Editor’s note: Tom Tynan is an alumnus of Duke University Law School, a recent federal judicial clerk, and a soon-to-be associate at a large law firm. He spent several months at the School of Government recently, helping me prepare to update the Capital Case Law Handbook. We’ll miss him.
by School of Government law fellow Tom Tynan
While helping Jeff prepare a new edition of the Capital Case Law Handbook, I’ve researched some pretty interesting topics, to say the least. Just recently, I came across a report called Mental Illness and the Death Penalty in North Carolina: A Diagnostic Approach. The Charlotte School of Law compiled it after a 2006 symposium on Mental Illness and the Death Penalty: Seeking a ‘Reasoned Moral Response’ to an Unavoidable Condition. Among the many important issues raised in the report, one that especially caught my eye pertains to whether it is permissible for the state to execute a mentally ill prisoner who regains competence as a result of an involuntary antipsychotic medication regime.
As far as I can tell, no court in North Carolina has had reason to chime in here, but the opportunity could certainly arise. Consider this scenario: On the eve of execution, a death-row inmate files a motion in North Carolina state court claiming to be incompetent and therefore ineligible to be executed under Ford v. Wainwright, 477 U.S. 399 (1986). The court agrees that the inmate is incompetent. Later, either by court order or by the order of medical personnel, antipsychotic medication is administered to the inmate involuntarily. If the medication has its intended effect, and the prisoner’s competency is restored, can the state then set an execution date?
Singleton v. Norris, 319 F.3d 1018 (8th Cir. 2003), involved almost identical facts. There, the prisoner argued that: (1) under the Due Process Clause of the Fourteenth Amendment, once the state set an execution date, his forcible medication regime became unconstitutional and, (2) under the Eighth Amendment, it was cruel and unusual to execute an “artificially competent” prisoner, relying on State v. Perry, 610 So.2d 746 (La. 1992).
Neither argument prevailed. In regard to the Due Process claim, the central question was whether the forced medication was in the prisoner’s “best medical interest.” To conclude as much was illogical, the prisoner argued, because the medication made him competent to be executed, and execution is by no means in anyone’s “best medical interest.” The court disagreed. The question had to be answered “without regard to whether there [was] a pending date of execution.” Singleton, 319 F.3d at 1026. Both the death sentence and involuntary medication regime had been lawfully imposed. At this point, then, the defendant could assert neither a life interest nor a liberty interest.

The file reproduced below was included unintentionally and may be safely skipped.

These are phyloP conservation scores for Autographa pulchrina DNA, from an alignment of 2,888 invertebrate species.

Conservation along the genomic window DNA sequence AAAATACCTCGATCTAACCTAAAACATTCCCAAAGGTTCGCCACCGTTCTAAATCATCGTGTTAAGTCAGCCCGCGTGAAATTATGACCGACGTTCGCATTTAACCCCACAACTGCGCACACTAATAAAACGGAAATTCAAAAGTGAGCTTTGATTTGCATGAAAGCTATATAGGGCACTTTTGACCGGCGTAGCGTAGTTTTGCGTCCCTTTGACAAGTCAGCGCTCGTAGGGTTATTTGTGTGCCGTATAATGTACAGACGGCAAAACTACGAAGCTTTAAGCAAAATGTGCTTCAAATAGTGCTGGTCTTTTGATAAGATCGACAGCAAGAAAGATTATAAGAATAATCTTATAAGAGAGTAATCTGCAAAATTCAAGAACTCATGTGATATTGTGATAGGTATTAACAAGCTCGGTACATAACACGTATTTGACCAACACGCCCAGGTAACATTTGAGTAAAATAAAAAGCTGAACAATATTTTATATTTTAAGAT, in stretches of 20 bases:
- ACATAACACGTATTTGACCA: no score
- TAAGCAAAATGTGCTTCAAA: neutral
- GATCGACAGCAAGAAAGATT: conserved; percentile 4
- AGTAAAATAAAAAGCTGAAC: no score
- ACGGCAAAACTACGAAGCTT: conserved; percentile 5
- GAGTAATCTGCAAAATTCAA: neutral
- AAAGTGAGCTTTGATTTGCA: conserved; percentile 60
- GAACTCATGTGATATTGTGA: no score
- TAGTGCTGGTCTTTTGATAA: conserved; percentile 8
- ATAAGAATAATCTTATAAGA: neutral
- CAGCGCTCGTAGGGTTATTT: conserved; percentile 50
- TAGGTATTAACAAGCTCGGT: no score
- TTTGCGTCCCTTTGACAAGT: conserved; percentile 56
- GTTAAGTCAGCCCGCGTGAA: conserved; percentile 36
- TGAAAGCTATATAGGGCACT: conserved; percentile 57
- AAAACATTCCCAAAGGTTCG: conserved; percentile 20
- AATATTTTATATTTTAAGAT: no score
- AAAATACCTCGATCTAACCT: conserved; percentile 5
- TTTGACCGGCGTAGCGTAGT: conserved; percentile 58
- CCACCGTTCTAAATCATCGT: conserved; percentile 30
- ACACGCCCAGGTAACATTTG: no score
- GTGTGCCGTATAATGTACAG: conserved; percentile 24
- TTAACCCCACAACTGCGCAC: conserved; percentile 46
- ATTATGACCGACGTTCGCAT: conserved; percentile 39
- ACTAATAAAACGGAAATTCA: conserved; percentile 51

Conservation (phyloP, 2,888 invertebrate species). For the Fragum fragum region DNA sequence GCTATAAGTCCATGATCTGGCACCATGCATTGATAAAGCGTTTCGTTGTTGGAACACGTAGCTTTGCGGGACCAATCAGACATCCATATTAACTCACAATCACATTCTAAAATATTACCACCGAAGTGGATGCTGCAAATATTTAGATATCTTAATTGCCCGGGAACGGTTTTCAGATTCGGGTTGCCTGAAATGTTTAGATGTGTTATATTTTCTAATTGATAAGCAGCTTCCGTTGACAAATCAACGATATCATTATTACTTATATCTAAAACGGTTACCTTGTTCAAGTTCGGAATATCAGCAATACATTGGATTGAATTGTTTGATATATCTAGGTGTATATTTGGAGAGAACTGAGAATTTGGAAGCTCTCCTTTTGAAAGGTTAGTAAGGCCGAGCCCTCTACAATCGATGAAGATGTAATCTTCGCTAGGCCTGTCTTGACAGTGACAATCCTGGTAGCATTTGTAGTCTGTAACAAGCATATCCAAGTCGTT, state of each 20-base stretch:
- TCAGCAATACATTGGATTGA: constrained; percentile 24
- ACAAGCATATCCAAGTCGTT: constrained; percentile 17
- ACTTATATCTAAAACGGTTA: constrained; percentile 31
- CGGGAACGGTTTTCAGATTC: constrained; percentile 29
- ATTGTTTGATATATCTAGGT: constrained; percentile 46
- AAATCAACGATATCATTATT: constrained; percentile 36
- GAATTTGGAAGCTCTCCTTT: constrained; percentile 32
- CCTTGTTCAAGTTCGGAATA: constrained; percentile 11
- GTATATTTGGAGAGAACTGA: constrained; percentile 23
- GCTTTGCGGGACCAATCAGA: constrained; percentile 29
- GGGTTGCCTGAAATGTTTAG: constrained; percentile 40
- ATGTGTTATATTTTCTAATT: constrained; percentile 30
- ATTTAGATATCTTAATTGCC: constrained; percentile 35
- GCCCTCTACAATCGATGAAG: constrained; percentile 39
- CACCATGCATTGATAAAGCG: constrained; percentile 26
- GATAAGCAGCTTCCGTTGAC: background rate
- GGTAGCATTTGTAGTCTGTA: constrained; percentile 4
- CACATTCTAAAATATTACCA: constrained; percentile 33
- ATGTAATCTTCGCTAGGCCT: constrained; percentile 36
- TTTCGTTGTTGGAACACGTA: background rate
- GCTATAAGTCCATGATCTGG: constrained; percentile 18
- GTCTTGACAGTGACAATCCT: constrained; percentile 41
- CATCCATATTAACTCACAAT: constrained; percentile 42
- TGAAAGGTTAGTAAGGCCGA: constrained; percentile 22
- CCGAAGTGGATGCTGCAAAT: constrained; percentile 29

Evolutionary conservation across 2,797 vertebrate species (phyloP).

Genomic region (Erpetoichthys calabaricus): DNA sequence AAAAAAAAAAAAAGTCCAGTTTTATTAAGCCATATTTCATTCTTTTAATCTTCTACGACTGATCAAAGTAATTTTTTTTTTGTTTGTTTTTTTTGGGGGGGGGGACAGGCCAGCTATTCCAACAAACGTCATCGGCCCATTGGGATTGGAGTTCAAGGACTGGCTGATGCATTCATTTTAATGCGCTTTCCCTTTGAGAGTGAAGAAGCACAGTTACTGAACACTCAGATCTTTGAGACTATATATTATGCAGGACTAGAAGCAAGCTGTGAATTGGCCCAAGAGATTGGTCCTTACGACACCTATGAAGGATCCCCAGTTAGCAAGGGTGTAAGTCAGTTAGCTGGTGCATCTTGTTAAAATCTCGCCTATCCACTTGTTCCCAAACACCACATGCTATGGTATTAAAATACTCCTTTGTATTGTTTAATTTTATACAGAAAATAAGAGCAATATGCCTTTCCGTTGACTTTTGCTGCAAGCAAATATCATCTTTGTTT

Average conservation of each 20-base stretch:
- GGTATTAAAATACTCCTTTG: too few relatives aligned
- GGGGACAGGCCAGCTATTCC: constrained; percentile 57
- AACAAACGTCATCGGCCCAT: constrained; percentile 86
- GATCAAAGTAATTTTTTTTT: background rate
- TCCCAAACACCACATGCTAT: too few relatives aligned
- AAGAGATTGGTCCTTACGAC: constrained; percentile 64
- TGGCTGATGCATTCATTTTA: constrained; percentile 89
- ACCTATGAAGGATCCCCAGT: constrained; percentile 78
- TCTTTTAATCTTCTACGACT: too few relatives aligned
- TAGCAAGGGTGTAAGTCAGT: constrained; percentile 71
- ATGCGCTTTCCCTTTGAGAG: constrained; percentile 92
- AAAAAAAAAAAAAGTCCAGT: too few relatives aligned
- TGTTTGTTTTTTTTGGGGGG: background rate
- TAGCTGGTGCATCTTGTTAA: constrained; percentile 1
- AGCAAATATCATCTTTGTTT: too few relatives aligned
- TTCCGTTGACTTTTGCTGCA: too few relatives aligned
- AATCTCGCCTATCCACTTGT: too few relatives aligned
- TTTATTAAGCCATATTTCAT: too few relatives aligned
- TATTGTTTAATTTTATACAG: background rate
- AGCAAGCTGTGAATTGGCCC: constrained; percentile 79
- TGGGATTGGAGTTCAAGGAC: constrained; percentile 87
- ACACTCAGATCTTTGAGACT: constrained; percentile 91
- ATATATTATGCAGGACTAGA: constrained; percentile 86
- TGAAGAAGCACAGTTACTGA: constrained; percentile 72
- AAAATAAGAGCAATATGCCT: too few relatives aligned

In regard to the Eighth Amendment claim, the court did not find Perry persuasive, especially since it rested on state constitutional principles. Notably, in its discussion of Perry, the court found it significant that the state had a duty to provide appropriate medical care to inmates, citing DeShaney v. Winnebago County Dep’t of Soc. Servs., 489 U.S. 189, 199-200 (1989), and Estelle v. Gamble, 429 U.S. 97, 103 (1976), and because of that duty, proof that the state had any other motive in medicating the inmate (say, to render him competent for execution) was irrelevant.
Singleton was decided before the Supreme Court issued its opinion in Sell v. United States, 539 U.S. 166 (2003) (allowing the involuntary medication of incompetent defendants before trial, when medically appropriate and necessary to further important trial-related interests), which undoubtedly had some effect on the jurisprudence in this area. In fact, one court recently suggested that Sell, Washington v. Harper, 494 U.S. 210 (1990), and Riggins v. Nevada, 504 U.S. 127 (1992), may collectively stand for the notion that the execution of an inmate who is competent only by virtue of forced medication might violate the Eighth Amendment’s evolving standards of decency. See Thompson v. Bell, 580 F.3d 423, 439-40 (6th Cir. 2009). But the Thompson court didn’t reach a final conclusion on this issue, see id. at 441 n.2, because the defendant had not yet been forcibly medicated – he merely alleged that he would be in the future if he refused to take his medication.
I wonder how this issue will play out in North Carolina courts and elsewhere, if it does at all. Thoughts?